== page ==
A few weeks ago, I stopped by our local Habitat For Humanity ReStore searching for reclaimed building supplies.
This particular ReStore is one of the largest in the area–it has an amazing selection of building supplies, furniture, housewares, books and even music, but has a very small section dedicated to electronics which is primarily stocked with DVD players, VCRs and occasionally the odd component system. The person who sets the prices for electronics always over-inflates them so it seems items sit on the shelf for ages.
In all of the years I’ve visited this store, I’ve never found a portable radio of interest…until a few weeks ago.
As I passed by the shelf, a GE Super Radio II caught my eye. Cosmetically, it was in rough shape (in other words, “well-loved”).
I expected a $50 price tag but instead was surprised when I saw $2.50! I put on my reading glasses just to make sure I was reading it correctly.
I plugged the radio in and tested it on FM. It easily snagged a number of FM stations and the audio sounded amazing although the loudness, treble and bass pots were very scratchy.
The AM broadcast band worked as well, but the RFI/noise inside the retail warehouse was overwhelming.
I opened the back of the radio and found an immaculate battery compartment. Obviously, the previous owner was either diligent with removing cells when not in use, or never used batteries.
The antenna was in great shape and had no bends or breaks.
The speakers were in tact as well.
I took the radio to the counter and the guy who rang up the order said, “Well…she ain’t pretty, but for $2.50 how can you go wrong?”
My thoughts exactly!
I brought the Super Radio II home with the idea of immediately cleaning her up (like David Korchin did with his “barn find” II), but I’ve had a couple intense travel and work weeks, so it had to wait.
Fast-forward to yesterday when my father-in-law was in town and stopped by for a visit.
He mentioned in passing that after his favorite public radio station decreased power from one of its translators, he could no longer receive it easily with his small AM/FM portable at home. Of course, I have at least four dozen radios here that could easily receive this station, but few of those include a power cord, are incredibly simple to operate and have room-filling audio.
I took a look at the GE Super Radio II, then a look at my father-in-law, and decided he needed it. I knew the ‘Super II would make him a happy man.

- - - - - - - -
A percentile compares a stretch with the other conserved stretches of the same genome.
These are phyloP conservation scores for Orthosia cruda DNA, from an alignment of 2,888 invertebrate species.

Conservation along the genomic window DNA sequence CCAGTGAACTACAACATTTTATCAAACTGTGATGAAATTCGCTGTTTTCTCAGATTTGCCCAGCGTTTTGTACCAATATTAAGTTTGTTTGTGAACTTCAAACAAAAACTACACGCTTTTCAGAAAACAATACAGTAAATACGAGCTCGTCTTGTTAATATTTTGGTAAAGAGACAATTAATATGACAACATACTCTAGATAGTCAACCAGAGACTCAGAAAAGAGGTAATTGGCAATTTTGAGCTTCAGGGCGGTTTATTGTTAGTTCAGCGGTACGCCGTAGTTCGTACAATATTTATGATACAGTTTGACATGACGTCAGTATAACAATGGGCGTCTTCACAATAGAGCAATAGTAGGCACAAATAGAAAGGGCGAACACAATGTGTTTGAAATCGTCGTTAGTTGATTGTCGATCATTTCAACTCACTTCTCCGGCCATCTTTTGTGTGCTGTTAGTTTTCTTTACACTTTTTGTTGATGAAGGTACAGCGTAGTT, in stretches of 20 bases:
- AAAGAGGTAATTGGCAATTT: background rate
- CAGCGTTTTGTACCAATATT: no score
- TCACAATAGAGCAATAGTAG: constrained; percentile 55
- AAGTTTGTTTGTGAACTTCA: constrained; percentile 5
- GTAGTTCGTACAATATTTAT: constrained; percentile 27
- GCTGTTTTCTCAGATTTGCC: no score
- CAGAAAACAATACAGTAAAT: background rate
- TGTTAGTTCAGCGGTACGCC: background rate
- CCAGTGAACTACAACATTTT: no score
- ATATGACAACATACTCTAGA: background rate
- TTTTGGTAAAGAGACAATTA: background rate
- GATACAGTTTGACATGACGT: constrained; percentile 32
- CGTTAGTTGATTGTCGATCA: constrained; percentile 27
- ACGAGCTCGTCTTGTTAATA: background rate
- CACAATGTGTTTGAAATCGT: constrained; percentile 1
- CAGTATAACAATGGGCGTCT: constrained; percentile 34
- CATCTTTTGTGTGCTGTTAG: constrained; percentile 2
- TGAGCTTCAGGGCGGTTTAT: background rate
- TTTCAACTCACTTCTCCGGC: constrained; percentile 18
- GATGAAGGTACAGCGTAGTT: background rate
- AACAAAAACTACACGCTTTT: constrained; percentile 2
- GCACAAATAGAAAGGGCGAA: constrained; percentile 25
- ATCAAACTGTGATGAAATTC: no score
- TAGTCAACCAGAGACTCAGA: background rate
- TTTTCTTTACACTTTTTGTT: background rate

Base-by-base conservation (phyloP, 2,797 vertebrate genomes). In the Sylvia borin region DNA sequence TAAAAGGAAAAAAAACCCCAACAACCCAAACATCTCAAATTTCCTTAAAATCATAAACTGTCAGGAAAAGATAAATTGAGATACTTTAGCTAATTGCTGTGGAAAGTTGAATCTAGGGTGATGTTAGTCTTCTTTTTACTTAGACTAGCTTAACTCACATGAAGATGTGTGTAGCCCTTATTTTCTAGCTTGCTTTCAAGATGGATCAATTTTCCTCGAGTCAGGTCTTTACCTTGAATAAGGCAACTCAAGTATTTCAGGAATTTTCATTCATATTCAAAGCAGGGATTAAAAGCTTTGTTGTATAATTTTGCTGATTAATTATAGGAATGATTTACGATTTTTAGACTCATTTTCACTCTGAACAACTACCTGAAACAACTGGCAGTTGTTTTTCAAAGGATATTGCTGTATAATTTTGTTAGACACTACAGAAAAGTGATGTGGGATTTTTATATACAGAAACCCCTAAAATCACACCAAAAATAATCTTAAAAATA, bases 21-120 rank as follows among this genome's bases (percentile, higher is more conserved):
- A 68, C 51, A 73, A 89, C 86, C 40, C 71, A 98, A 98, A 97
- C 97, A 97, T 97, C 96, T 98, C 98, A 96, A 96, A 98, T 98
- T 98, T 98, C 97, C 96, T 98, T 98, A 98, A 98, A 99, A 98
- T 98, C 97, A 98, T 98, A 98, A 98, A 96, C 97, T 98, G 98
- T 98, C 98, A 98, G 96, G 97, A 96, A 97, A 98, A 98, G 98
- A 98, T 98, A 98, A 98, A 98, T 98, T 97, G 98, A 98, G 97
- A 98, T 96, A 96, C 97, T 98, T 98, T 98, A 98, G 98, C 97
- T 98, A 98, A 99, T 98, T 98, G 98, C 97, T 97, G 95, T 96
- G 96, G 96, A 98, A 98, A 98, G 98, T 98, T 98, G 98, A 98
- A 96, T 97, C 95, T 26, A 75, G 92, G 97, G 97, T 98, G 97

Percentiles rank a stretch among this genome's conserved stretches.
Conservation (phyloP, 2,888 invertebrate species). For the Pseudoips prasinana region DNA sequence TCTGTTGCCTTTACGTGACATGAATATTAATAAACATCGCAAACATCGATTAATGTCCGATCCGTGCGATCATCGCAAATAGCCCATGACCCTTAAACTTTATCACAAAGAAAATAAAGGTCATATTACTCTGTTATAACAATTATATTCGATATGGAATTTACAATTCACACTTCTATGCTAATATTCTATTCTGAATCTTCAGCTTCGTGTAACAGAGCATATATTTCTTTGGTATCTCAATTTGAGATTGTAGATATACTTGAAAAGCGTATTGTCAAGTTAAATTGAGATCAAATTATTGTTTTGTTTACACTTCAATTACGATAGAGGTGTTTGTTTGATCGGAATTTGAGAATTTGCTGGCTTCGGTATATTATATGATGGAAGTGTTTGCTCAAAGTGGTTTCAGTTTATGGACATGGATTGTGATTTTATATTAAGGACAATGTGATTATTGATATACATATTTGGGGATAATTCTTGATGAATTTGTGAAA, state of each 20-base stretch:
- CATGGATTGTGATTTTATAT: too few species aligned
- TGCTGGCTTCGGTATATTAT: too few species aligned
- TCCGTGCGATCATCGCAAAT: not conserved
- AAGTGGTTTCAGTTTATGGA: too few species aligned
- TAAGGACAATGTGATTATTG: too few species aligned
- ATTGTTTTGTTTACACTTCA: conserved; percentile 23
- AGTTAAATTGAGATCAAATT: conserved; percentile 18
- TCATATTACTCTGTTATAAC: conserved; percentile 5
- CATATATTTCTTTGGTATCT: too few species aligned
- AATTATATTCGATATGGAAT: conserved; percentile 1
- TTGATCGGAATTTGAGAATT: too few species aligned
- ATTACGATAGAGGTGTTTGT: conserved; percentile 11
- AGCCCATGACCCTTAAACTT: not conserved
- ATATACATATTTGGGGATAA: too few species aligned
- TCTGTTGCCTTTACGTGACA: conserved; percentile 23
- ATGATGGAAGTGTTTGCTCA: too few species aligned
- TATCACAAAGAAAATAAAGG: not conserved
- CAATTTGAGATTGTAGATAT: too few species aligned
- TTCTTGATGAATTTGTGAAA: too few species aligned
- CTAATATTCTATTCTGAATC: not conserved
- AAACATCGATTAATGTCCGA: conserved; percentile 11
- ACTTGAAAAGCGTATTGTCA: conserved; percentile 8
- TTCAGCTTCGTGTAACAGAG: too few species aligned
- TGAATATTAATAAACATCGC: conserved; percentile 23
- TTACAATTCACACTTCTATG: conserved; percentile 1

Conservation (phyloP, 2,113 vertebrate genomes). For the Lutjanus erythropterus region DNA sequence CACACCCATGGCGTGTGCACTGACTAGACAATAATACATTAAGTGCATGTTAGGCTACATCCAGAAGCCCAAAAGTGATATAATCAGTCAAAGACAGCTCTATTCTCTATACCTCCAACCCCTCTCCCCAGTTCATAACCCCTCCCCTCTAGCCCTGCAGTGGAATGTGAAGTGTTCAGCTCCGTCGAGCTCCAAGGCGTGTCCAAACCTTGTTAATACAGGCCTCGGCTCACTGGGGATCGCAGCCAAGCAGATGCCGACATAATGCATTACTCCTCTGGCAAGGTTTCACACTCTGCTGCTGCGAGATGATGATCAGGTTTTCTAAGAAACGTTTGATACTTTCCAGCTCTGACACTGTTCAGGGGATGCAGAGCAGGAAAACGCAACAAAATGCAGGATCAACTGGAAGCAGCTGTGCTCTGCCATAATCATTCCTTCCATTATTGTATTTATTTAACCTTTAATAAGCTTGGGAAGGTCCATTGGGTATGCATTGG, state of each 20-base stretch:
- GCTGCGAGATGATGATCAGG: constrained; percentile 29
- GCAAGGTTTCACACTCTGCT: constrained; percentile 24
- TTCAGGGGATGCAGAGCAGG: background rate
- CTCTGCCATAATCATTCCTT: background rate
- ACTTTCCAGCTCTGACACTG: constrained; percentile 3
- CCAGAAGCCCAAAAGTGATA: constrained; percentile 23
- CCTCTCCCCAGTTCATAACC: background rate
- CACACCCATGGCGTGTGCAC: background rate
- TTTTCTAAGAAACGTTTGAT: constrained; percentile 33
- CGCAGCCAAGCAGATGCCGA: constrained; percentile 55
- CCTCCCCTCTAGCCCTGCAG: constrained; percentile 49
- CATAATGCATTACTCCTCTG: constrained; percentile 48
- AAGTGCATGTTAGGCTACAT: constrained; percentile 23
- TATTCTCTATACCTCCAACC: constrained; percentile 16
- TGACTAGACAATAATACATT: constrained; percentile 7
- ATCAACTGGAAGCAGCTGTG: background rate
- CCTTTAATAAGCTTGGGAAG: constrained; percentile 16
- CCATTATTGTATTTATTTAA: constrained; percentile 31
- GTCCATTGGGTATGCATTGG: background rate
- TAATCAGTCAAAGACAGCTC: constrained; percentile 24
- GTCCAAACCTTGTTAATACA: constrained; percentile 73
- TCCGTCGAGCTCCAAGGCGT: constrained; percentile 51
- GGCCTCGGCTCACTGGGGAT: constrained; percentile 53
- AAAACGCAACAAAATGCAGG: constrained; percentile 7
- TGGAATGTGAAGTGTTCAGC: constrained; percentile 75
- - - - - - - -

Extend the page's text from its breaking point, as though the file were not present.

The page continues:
I quickly dusted off the chassis and cleaned the pots with DeOxit–it played like a new one.
I tuned to an FM station playing classical music, turned up the volume and my father-in-law beamed when he heard the rich, clear audio.
No doubt, this time-honored portable will get a lot of use and love in its second life.
If I’m being honest with myself, this might not have been a truly altruistic move. You see, when we do an overnight at my father-in-law’s house, I can now do a little AM DXing without having to lug one of my own receivers!
A win-win in my book.
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I missed this the first time. I got a Grundig Satellit 700 for $2.50 at a Rotary Club sale, may fifteen years ago. I thought it said at least $12.50, but no. Worked fine.
For a few years around then (I’d already got a Grundig Satellit 500 at another charity rummage sale, no price so I just offered $40), I was finding interesting shortwave portables for small amounts, including a Sony SW-1, complete with the plastic case and accessories for ten dollars. A Grundig mini, an RCA with the marine band, a Radio Shack portable with two shortwave bands (from the seventies) and the Panasonic RF-1600.
And then they stopped appearing.
This kind of stuff never ever happens to me , in all my years I found a volume knob and just a part on an antenna .
It is ok for cleanliness, If you had it longer I would recommend
followed up with a little turtle wax and it would look almost new.
I found an earlier model at a Sally Ann thrift shop and gave it to my Italian father-in-law about fifteen years ago so he could listen to an Italian program out of Toronto on CHIN 1540 at their house north of Peterborough. I added a Select-a-Tenna to it and he was like a kid in a candy store.
Excellent! So I think we can safely say that the GE Super Radio is the perfect father-in-law radio! 🙂
And to boot, your money goes for a worthy cause, there’s no downside. These short posts on different radios, especially older sets always are interesting.
I agree, Mario–it’s a win-win all around! 🙂
That’s a dream find, Thomas. It seemed to clean up nicely, and it still has it where it counts.